The Invisible Risks Lurking in Your Workplace

There are the known risks. There are the unknown risks. There are also unknown risks that become known – and they need immediate action.

The workplace is a place that can surprise. The surprise can arrive completely out of the blue. Not all risks in the workplace are visible. And the last thing any employer needs are surprise risk factors.

One obvious example is blood pressure (BP). Continuous high blood pressure is a major risk factor to any employee’s health and workplace. Blood pressure can only be identified by measuring it.

The Optimum field crew were on site assessing a work group where a 26-year-old male was on the list. He looked healthy, was in good nick, normal girth readings and had a Body Mass Index (BMI) of 27. He had played soccer the night before and was active most days. He arrived straight from the shop floor. He indicated he had never had any form of risk assessment before.

We measured his resting BP. It remains the highest BP we have measured across thousands of assessments. It was 202/115 mmHg. Considering the “normal range” for a 26-year-old is around 120/80mmHg, alarm bells rang. We all agreed to monitor the employee over the days we were on site. In addition, we activated a safety plan involving the Health and Safety Manager, the local GP and the individual.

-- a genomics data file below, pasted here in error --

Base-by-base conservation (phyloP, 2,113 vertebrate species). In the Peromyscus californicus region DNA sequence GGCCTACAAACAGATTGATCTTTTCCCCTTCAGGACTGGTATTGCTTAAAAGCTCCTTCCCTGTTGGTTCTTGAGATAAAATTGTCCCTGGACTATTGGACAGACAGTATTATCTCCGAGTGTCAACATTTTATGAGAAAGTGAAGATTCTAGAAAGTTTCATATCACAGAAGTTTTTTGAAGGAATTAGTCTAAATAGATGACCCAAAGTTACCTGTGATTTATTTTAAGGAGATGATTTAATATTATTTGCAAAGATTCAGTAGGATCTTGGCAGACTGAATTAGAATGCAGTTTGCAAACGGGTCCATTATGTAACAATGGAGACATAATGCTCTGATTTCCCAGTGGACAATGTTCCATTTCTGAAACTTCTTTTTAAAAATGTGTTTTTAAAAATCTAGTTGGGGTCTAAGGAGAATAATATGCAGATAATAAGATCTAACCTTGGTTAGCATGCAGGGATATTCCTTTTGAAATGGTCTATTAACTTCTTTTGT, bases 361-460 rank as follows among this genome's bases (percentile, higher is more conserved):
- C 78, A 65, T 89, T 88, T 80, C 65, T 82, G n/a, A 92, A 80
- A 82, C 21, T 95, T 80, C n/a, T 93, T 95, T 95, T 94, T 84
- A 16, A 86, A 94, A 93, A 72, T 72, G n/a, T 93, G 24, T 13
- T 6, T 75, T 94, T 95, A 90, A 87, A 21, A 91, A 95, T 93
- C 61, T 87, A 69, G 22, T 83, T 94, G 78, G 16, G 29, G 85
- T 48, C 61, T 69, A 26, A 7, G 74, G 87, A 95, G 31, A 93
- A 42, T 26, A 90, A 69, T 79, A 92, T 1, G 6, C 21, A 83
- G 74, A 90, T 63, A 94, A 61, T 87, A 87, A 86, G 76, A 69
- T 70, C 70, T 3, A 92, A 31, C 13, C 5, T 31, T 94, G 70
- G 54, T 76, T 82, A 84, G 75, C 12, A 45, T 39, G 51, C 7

Concerningly, there was no way of knowing this invisible risk. It could only be measured. Working next to a colleague who has outrageously high blood pressure introduces another risk to the workplace. Such high BP can be associated with stroke, light headiness, dizziness and generally feeling ordinary. If this individual at risk had been your workmate, assisting you on machinery for example, you have the right to know about this risk profile. His unknown risk is inadvertently placing you at risk.

We remained in contact with the individual with online information and action plans. His BP did decrease over the six months between assessments. Our last recording was 164/100mmHg. Still alarmingly high and the risk is still real. But with intervention, it is being monitored and measured.

One wonders how many risks there may be in your workplace that you do not know about? The risk to the employee and business is too great not to know.

The power of knowing what we do not know – should drive us all in the workplace to identify our risk profiles.

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